Listeria monocytogenes, although an uncommon cause of illness in the general population, is an important pathogen in pregnant patients, neonates, elderly individuals, and immunocompromised individuals. Patients with cancer, particularly those of blood, are also at high risk for listeria infection.  See the image below.
It is typically a food-borne organism. Listeria is also a common veterinary pathogen, being associated with abortion and encephalitis in sheep and cattle. It can be isolated from soil, water, and decaying vegetation.
The most common clinical manifestation is diarrhea. A mild presentation of fever, nausea, vomiting, and diarrhea may resemble a gastrointestinal illness.  The microorganism has gained recognition because of its association with epidemic gastroenteritis. In 1997, an outbreak of noninvasive gastroenteritis occurred in 2 schools in northern Italy, involving more than 1500 children and adults. 
Bacteremia and meningitis are more serious manifestations of disease that can affect individuals at high risk. Unless recognized and treated, Listeria infections can result in significant morbidity and mortality.
L monocytogenes is a motile, non–spore-forming, gram-positive bacillus that has aerobic and facultatively anaerobic characteristics. It grows best at neutral to slightly alkaline pH and is capable of growth at a wide range of temperatures, from 1-45°C. It is beta-hemolytic and has a blue-green sheen on blood-free agar. It exhibits characteristic tumbling motility when viewed with light microscopy and is difficult to isolate in mixed cultures. It may be mistaken for streptococci or contaminants such as corynebacteria.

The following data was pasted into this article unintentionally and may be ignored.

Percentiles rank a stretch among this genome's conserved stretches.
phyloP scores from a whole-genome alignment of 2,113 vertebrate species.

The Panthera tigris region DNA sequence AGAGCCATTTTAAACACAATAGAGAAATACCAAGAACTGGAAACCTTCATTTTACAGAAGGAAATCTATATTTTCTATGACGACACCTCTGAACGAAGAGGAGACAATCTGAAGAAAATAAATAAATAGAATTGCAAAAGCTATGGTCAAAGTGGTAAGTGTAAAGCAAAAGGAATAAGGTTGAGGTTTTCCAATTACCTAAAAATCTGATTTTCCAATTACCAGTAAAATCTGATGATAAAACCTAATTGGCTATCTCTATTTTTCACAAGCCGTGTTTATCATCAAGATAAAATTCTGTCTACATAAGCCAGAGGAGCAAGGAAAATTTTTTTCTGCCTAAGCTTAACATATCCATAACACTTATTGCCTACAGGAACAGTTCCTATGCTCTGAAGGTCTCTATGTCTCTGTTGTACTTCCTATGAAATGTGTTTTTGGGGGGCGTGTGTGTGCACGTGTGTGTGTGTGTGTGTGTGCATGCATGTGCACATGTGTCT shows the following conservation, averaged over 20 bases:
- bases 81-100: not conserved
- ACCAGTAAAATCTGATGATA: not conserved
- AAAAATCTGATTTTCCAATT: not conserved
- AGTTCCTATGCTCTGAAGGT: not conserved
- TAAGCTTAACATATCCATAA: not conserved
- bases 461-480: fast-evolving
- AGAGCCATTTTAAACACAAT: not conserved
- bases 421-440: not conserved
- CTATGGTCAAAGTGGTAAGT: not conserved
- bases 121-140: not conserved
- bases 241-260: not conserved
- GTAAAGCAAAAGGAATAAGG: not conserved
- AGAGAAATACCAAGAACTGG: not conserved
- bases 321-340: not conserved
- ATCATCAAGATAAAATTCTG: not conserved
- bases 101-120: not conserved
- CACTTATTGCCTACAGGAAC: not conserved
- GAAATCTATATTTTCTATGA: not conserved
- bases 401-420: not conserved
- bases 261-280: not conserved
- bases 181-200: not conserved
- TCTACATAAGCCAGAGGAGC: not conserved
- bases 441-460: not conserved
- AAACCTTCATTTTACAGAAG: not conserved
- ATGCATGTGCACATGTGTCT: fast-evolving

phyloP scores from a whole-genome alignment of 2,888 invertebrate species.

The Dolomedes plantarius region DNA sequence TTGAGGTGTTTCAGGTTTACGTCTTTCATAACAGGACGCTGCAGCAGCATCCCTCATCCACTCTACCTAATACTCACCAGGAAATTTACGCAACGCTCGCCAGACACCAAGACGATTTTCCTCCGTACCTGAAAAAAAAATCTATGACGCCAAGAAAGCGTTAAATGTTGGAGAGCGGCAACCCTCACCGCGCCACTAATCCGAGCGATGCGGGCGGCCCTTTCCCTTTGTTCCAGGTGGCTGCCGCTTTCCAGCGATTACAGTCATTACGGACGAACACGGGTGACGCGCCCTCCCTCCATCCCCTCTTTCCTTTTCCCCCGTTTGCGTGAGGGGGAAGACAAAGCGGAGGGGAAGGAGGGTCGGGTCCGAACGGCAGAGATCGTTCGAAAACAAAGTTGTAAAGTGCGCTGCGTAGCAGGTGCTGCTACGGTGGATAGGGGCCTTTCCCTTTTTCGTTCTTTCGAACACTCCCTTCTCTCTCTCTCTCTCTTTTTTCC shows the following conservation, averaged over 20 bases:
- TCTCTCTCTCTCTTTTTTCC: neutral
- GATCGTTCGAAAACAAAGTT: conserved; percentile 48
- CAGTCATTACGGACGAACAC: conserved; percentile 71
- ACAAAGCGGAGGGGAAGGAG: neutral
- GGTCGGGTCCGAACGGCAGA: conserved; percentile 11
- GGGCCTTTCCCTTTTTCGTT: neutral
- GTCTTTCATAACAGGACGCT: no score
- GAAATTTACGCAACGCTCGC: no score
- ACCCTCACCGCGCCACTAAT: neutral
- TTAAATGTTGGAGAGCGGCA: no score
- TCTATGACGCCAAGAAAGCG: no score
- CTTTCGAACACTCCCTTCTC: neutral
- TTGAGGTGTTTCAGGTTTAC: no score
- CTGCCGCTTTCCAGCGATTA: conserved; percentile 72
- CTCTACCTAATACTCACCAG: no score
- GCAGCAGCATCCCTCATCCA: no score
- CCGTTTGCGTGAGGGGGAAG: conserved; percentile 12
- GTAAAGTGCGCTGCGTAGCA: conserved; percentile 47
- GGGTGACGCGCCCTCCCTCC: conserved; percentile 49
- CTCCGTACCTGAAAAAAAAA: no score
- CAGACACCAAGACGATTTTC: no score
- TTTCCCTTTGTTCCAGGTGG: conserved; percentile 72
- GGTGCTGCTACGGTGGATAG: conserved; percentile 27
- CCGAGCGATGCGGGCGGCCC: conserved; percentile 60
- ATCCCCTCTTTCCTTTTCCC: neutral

Most infections occur after oral ingestion, with access to the systemic circulation after intestinal penetration. Protection against Listeria is mediated via lymphokine activation of T cells on macrophages and by interleukin-18.
CNS infection may manifest as meningitis, meningoencephalitis, or abscess. Endocarditis is another possible presentation. Localized infection may manifest as septic arthritis, osteomyelitis, and, rarely, pneumonia.
The frequency of L monocytogenes infection is 9.7 cases per million population. Annually, 2500 cases are reported, with higher incidence rates during the summer months.  Pregnant women account for 27% of all cases, and most occur during the third trimester. Seventy percent of all nonperinatal infections occur in immunocompromised patients. Corticosteroid therapy is the most important predisposing association in patients who are not pregnant. Other risk factors include advanced age and recent chemotherapy.
The overall mortality rate of L monocytogenes infection is 20-30%.
Of all pregnancy-related cases, 22% resulted in fetal loss or neonatal death, but mothers usually survive.
With the exception of pregnant women, no sex predilection is recognized.
Women of childbearing age are commonly affected.
Neonates and elderly individuals are at risk.